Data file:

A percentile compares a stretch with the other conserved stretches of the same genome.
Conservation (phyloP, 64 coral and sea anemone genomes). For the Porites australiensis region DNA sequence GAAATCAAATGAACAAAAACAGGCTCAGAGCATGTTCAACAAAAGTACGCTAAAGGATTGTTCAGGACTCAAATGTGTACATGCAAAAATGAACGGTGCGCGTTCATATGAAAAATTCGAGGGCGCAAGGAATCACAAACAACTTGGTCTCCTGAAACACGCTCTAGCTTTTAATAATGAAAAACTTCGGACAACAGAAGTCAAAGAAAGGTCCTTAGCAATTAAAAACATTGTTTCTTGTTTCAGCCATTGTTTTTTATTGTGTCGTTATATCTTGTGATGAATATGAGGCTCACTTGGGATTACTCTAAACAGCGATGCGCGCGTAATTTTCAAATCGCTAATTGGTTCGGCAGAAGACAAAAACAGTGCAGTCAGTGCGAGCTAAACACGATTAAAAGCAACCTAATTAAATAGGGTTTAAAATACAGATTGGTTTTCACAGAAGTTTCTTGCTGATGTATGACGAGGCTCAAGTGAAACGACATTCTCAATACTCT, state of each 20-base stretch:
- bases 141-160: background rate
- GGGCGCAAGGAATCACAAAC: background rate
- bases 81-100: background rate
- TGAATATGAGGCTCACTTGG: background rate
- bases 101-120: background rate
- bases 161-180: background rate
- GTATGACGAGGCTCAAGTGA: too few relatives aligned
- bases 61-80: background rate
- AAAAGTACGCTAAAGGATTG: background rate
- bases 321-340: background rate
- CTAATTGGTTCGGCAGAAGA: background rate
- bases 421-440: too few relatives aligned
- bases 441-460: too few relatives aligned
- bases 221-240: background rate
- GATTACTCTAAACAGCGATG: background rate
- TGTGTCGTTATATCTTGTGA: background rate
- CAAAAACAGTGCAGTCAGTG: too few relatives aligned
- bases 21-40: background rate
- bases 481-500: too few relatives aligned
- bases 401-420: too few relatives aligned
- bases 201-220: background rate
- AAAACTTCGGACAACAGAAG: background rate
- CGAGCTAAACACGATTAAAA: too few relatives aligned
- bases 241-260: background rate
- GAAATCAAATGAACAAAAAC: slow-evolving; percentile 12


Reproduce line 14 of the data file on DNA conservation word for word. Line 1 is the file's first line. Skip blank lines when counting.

- bases 421-440: too few relatives aligned